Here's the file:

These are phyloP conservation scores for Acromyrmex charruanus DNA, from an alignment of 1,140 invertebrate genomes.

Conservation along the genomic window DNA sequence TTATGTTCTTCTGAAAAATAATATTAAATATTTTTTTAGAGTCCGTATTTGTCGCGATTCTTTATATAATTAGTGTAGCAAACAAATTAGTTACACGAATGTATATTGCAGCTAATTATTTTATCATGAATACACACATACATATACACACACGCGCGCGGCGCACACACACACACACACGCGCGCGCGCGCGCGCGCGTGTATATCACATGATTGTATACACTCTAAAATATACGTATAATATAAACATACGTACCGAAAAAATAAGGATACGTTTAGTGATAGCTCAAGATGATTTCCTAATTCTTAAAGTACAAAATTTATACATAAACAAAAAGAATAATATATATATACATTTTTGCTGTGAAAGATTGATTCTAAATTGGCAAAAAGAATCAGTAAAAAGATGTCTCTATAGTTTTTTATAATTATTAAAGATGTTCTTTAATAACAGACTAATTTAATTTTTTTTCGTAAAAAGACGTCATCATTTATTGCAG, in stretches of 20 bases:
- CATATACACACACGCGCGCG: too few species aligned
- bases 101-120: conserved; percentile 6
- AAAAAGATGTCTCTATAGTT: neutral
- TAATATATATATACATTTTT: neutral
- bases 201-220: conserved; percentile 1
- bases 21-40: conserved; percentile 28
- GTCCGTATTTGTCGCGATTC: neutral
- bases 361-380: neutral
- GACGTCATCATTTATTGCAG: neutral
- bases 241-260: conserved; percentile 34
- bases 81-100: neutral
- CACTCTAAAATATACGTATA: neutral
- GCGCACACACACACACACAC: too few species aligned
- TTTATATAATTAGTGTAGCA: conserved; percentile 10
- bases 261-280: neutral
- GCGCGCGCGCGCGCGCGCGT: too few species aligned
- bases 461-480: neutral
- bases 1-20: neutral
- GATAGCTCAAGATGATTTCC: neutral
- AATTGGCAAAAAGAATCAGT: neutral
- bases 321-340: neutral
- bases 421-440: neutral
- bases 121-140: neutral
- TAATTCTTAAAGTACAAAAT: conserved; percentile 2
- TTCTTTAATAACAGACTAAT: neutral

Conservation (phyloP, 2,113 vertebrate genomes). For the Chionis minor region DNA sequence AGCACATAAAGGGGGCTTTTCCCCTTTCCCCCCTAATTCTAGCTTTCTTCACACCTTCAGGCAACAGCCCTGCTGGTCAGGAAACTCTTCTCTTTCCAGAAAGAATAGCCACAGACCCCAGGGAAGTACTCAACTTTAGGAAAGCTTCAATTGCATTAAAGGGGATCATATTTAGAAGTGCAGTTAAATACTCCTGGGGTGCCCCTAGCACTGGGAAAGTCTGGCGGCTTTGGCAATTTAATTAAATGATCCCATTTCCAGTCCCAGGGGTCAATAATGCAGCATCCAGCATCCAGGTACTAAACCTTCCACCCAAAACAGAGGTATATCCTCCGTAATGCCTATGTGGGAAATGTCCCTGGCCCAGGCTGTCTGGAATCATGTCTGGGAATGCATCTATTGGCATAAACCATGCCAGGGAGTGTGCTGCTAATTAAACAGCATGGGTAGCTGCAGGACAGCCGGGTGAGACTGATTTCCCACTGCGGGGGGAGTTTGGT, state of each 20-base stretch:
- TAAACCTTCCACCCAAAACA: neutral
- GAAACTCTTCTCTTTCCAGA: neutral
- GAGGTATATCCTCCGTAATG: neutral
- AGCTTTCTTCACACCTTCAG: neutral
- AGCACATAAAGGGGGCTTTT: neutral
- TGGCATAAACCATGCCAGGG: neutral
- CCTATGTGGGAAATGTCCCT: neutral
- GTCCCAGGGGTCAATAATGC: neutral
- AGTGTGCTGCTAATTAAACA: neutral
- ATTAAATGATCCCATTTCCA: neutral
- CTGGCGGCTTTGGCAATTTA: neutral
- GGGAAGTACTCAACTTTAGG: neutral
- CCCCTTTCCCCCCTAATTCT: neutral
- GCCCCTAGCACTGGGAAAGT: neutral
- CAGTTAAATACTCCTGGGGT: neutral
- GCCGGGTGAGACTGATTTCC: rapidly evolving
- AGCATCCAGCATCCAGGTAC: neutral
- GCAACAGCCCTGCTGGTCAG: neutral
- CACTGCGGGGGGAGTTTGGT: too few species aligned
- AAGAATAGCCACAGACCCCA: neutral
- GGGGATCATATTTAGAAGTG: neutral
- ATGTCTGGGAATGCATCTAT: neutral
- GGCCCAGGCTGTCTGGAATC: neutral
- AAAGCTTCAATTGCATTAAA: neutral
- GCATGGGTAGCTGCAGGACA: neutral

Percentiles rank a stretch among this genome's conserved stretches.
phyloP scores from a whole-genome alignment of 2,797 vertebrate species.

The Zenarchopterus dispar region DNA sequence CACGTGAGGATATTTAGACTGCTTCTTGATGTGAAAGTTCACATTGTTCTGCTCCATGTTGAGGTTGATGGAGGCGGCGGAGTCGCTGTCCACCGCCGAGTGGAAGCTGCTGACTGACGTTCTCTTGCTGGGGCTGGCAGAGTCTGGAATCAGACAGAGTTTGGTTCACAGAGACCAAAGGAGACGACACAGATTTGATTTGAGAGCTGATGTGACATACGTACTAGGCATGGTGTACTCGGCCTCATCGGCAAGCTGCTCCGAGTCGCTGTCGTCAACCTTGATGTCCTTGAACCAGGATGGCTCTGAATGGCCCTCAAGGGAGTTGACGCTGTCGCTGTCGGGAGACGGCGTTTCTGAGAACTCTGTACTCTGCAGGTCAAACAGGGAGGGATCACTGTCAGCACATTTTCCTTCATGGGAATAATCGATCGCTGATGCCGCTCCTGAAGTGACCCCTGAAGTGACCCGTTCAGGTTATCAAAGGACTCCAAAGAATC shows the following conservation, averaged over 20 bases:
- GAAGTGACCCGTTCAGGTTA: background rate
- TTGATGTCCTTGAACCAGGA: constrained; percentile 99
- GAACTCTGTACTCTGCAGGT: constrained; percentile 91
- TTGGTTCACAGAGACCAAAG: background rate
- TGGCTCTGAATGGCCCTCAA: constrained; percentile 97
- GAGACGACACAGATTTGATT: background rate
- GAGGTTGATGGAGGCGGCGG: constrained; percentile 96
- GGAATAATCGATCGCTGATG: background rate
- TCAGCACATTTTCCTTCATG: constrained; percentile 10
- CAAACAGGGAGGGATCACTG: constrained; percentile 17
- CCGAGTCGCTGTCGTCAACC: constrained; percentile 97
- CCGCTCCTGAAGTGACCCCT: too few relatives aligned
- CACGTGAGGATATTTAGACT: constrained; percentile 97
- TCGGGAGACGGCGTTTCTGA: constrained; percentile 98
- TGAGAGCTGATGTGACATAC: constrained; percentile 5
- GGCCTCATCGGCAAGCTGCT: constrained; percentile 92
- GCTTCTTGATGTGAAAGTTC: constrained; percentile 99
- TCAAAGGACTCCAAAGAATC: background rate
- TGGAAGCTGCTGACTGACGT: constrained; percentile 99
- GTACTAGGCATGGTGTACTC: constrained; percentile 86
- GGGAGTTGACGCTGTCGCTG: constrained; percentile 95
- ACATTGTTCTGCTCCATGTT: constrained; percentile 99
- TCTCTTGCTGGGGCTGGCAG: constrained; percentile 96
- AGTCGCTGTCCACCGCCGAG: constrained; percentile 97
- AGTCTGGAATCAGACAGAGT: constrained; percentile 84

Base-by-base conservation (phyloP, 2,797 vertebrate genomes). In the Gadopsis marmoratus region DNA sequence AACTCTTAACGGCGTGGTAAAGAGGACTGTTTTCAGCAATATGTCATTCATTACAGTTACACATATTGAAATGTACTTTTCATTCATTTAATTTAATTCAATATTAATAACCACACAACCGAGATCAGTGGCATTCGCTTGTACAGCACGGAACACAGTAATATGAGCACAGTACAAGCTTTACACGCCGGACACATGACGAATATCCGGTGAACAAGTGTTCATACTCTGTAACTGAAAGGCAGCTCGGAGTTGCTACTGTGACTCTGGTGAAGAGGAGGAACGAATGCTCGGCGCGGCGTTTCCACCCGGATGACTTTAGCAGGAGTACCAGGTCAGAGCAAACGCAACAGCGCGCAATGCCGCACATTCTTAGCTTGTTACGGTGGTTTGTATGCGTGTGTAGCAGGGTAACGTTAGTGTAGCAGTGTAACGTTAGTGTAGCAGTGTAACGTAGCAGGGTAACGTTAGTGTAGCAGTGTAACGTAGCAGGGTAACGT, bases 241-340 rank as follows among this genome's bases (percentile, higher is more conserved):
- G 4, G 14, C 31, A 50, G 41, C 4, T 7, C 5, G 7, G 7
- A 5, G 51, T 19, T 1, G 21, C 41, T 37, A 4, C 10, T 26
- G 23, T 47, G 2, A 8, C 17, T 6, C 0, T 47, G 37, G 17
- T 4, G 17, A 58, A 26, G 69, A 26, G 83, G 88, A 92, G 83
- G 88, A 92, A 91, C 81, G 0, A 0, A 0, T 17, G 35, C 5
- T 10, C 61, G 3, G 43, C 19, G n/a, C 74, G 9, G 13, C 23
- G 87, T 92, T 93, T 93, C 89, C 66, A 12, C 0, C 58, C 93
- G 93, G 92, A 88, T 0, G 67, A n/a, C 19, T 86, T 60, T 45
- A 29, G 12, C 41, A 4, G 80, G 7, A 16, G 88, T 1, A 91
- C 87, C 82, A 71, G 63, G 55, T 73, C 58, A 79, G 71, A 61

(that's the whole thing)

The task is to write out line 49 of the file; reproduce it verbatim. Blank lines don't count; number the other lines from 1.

- GGGGATCATATTTAGAAGTG: neutral